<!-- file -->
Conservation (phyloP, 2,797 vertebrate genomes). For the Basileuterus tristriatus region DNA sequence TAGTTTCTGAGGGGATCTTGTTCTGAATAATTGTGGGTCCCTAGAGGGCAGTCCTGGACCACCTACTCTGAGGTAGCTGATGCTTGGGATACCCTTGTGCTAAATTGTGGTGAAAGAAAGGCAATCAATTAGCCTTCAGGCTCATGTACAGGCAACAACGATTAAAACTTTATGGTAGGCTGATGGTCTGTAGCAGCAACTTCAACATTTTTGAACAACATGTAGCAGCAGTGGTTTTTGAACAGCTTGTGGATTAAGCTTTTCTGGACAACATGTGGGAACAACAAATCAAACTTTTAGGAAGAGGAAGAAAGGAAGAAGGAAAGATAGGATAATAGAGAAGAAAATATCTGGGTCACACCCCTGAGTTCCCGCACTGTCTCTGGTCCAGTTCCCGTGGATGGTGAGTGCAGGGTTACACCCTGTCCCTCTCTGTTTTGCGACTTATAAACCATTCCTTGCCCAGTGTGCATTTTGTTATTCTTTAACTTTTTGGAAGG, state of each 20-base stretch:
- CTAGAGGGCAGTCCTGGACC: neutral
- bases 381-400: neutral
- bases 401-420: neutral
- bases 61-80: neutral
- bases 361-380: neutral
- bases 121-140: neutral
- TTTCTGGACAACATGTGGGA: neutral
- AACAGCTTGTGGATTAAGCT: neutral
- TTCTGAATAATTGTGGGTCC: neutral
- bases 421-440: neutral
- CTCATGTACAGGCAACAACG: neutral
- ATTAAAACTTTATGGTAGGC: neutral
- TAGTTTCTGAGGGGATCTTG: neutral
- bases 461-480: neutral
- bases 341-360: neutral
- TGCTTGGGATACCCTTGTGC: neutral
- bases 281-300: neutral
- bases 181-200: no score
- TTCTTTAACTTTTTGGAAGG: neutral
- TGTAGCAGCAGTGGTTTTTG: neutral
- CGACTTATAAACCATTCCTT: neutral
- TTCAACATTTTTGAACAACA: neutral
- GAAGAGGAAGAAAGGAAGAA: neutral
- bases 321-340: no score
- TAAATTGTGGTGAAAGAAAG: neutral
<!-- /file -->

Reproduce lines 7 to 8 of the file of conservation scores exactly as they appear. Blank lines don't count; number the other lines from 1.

- bases 121-140: neutral
- TTTCTGGACAACATGTGGGA: neutral